Credit card providers will be forced to scrap unfair and predatory practises – after the Turnbull Government passed legislation through the parliament today.
These much needed reforms that the Turnbull Government has championed include:
- requiring affordability assessments be based on a consumer's ability to repay the credit limit within a reasonable period (from January 2019);
- banning unsolicited offers of credit limit increases (from July 2018);
- simplifying how credit card interest is calculated; and requiring credit card providers to have online options to cancel cards or to reduce credit limits (from January 2019).
This legislation will protect vulnerable Australians from predatory behaviour which seeks to make a quick buck from people's misfortune, and compound their financial hardship. This is the first phase of reforms outlined in the Government's response to the Senate Inquiry into the credit card market, which seeks to put more power in the hands of consumers.
The Bill will also materially boost competition in the banking sector by allowing small lenders to call themselves banks; a significant change that will entice new lenders and challenger banks to enter the market. This will provide greater choice for Australians and put downward pressure on the cost of banking products and loans.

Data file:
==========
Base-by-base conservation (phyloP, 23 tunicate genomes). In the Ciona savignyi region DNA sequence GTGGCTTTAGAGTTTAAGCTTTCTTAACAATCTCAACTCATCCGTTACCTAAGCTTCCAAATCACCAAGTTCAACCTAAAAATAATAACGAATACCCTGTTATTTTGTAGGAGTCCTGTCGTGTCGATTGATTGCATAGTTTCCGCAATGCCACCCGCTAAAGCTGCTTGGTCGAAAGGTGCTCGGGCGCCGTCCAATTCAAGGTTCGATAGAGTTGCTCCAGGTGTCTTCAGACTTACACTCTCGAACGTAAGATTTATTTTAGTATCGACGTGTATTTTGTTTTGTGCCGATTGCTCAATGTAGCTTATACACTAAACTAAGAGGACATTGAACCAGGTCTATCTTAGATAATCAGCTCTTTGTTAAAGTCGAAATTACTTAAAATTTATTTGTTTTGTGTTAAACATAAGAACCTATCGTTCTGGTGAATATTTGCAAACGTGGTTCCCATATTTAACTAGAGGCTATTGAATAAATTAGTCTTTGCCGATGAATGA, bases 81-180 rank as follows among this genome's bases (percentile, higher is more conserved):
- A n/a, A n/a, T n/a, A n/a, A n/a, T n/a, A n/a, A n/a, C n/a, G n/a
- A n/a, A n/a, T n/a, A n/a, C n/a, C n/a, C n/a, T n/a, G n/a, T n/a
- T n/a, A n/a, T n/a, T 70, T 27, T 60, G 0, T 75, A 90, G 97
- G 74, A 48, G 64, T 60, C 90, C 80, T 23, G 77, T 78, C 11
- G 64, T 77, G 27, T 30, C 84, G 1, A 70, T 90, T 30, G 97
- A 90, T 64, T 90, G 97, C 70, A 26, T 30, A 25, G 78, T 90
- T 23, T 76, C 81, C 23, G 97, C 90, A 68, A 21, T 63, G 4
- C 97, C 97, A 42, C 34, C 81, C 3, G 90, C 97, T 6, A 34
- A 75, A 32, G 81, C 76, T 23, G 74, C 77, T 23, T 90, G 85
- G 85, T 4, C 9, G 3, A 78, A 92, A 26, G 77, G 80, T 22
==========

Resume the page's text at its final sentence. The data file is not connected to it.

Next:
In lifting the ban on the use of the word 'bank', any lender with an ADI licence will now be able to market themselves as a bank, whether they have bricks and mortar branches or operate exclusively online. Off the bat, this reform paves the way for more than 60 current Australian lenders and credit unions to call themselves banks.
The Bill – the Treasury Laws Amendment (Banking Measures No. 1) 2017 – also strengthens financial stability by providing the Australian Prudential Regulation Authority (APRA) a new reserve power over the lending activities of non-banks. It modernises APRA's legislative framework by making clear APRA's roles and responsibilities under the Banking Act 1959.
This Bill accompanies the Turnbull Government's Banking Executive Accountability Regime, which brings greater accountability to our banks by introducing tough new rules for banks and their executives, and the Crisis Management Bill, which strengthens APRA's crisis management powers.
Together, this suite of legislation will help to ensure that Australia's financial system is competitive, accountable and unquestionably strong.